One hundred forty patients had newly diagnosed DIPG. Fourteen patients were enrolled in PBTC-006, 45 patients in PBTC-007, 37 patients in PBTC-014, 10 patients in PBTC-021, and 34 patients in PBTC-030. The analysis cohort was defined as patients who had analyzable diffusion data either for FLAIR or for enhancement tumor volume at either baseline or post-RT. Nineteen patients did not satisfy this definition and were excluded, as the diffusion studies were not analyzable. Thus our analysis cohort size was reduced from 140 patients to 121 patients. The median age for the 121 patients was 6.6 years. There were 67 girls (55%) and 54 boys (45%). The 1-year PFS and OS for this cohort were 10.6% ± 2.8% and 42.8% ± 4.6%, respectively. There was no statistical difference in survival between the treatment protocols. For those patients who did not die on study, the follow-up duration was comparable: median time of 4–5 months from the off-therapy date except for PBTC-006, which was the earliest study, with median follow-up of 28 days.
There were 242 brain MRI scans from the 121 patients. Eighteen patients pre-RT and 17 post-RT were not analyzable. The majority of the brainstem gliomas were T1 hypointense and T2 hyperintense at presentation with variable T2 hypointensity within the tumor. Median tumor volume was 35.3 cc based on FLAIR images (n = 118, range: 6.6–86.2). Out of 55 patients with enhancing tumors based on ADC analysis, the median enhancing volume was 2.2 cc and range 0.12–15.0 cc.
All patients received concurrent RT and molecularly targeted drug. Scans were obtained pre-RT within 2 weeks of therapy initiation, and post-RT at a median of 57 days from the treatment start date (range = 40 to 142 days with 90% of patients having post-RT scans between day 48 and day 80 from the treatment start date). We analyzed neuroimaging variables, including tumor volume on FLAIR and enhancing tumor volume on T1 gadolinium images.
At baseline on FLAIR, 18 patients did not have analyzable FLAIR data. There were 86 patients with unimodal ADC histogram peaks and 17 patients with bimodal peaks. Those tumors with a unimodal peak had the suggestion of shorter PFS (P = .088) and definitely shorter OS (P = .04) than those with a bimodal peak (Fig. 1). There was no difference between tumor volume size distributions between tumors with unimodal peaks and bimodal peaks at baseline. The baseline FLAIR mean ADC negatively rank-correlated with baseline FLAIR skewness and kurtosis; higher ADC mean values had lower skewness and kurtosis (P < .0001) (Fig. 2). The pre-RT FLAIR mean, mode, and median values were significantly associated with decreased hazard of progression (P < .0001); higher pre-RT ADC values had longer PFS. Pre-RT FLAIR skewness was significantly associated with increased risk of progression (P < .0001); higher pre-RT FLAIR skewness had shorter PFS. For nonenhancing tumors at baseline, there were higher ADC FLAIR mean values (median ADC, 1417 × 10−6 mm2/s) and lower kurtosis (median nonenhancing, 0.9; P = .027).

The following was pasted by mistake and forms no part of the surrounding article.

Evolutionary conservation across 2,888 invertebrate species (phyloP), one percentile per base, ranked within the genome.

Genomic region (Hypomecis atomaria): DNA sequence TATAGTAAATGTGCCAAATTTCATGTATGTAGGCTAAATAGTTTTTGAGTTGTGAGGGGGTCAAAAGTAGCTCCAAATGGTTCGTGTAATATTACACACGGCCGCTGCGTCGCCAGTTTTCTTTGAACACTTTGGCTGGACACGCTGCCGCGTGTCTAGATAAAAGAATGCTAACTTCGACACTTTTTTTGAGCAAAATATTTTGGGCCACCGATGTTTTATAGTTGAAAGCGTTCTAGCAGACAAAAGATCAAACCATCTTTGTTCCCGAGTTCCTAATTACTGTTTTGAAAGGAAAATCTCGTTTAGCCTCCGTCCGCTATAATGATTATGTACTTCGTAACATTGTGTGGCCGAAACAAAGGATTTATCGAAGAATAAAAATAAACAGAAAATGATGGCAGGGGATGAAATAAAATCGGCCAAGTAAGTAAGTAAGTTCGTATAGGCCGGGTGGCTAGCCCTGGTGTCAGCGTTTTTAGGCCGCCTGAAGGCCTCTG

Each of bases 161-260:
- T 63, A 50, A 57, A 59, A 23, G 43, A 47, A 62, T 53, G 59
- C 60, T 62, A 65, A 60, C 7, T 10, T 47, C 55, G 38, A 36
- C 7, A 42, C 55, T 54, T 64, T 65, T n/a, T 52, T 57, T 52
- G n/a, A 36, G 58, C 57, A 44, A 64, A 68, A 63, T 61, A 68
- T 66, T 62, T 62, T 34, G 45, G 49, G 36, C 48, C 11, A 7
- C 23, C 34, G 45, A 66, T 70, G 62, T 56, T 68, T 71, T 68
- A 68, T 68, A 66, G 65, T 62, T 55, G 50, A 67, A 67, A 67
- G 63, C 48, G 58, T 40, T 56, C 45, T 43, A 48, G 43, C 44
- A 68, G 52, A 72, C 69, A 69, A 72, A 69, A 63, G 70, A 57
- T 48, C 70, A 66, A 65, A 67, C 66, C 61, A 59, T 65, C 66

Regarding age at diagnosis, ADC distribution for pre-RT FLAIR mean was slightly higher on average for age <7 years (median ADC, 1366.1 × 10−6mm2/s) compared with age ≥7 years (median ADC, 1279.4 × 10−6mm2/s), with P = .0501.
At baseline, 46 patients had a unimodal peak within the tumor enhancement and 9 had bimodal peaks. Enhancing tumors had shorter PFS (P = .011) and showed significantly lower ADC FLAIR mean values (1298.7 × 10−6 mm2/s vs 1417 × 10−6 mm2/s for nonenhancing, P = .04) and higher kurtosis (1.9 vs 0.9 for nonenhancing, P = .027). In addition for baseline enhancement, skewness and kurtosis were associated with an increased risk of progression, with higher values associated with shorter PFS and OS (P = .018 and .024 for skewness and P = .013 and .027 for kurtosis).
For enhancing tumors at baseline, those patients with bimodal pre-RT enhancement ADC histograms had much worse OS and PFS than unimodal cases (with P = .006 and P = .074, respectively). The lower peak metrics in bimodal cases were significantly lower on average (lower peak mean = 807.61 × 10−6 mm2/s and lower peak mode = 769.75 × 10−6 mm2/s) than the unimodal distribution (mean = 1233.88 × 10−6 mm2/s; mode = 1178.42) with P-values of .0022 and .031, respectively (Fig. 3).
Regarding age at diagnosis, pre-RT enhancement ADC median values were slightly higher on average for age <7 years (median ADC value, 1287.4 × 10−6 mm2/s) compared with age ≥7 years (median ADC value, 1158.4 × 10−6 mm2/s), with P = .077.
After radiation, there was no correlation of the number of histogram peaks with PFS and OS. There were lower values for tumor ADC mean, median, and mode post-RT on FLAIR compared with pre-RT (P < .0001) (Fig. 4). There was increased skewness and kurtosis post-RT compared with pre-RT (P < .0001). In addition, pre-RT FLAIR mean and median values negatively correlated with post-RT volume FLAIR; tumors with higher pre-RT ADC values had smaller post-RT tumor volumes (P < .0001). There was a positive rank correlation between the change in ADC mean from pre-RT to post-RT assessment and the pre-RT to post-RT change in volume FLAIR (Spearman rank correlation = 0.53, P < .0001). Those tumors with no change in the number of peaks on FLAIR post-RT, or a change in the number of peaks from unimodal to bimodal peaks, had the suggestion of worse OS (P = .096) compared with those tumors where the number of peaks decreased from 2 to 1 (Fig. 5). Those patients with tumors that enhanced only after radiation had a shorter PFS than baseline patients with and without enhancing tumors (P < .0001) (Fig. 6). In enhancing tumors after RT, peaks that changed from bimodal to unimodal had a worse PFS, with P = .006, but this was not significant for OS.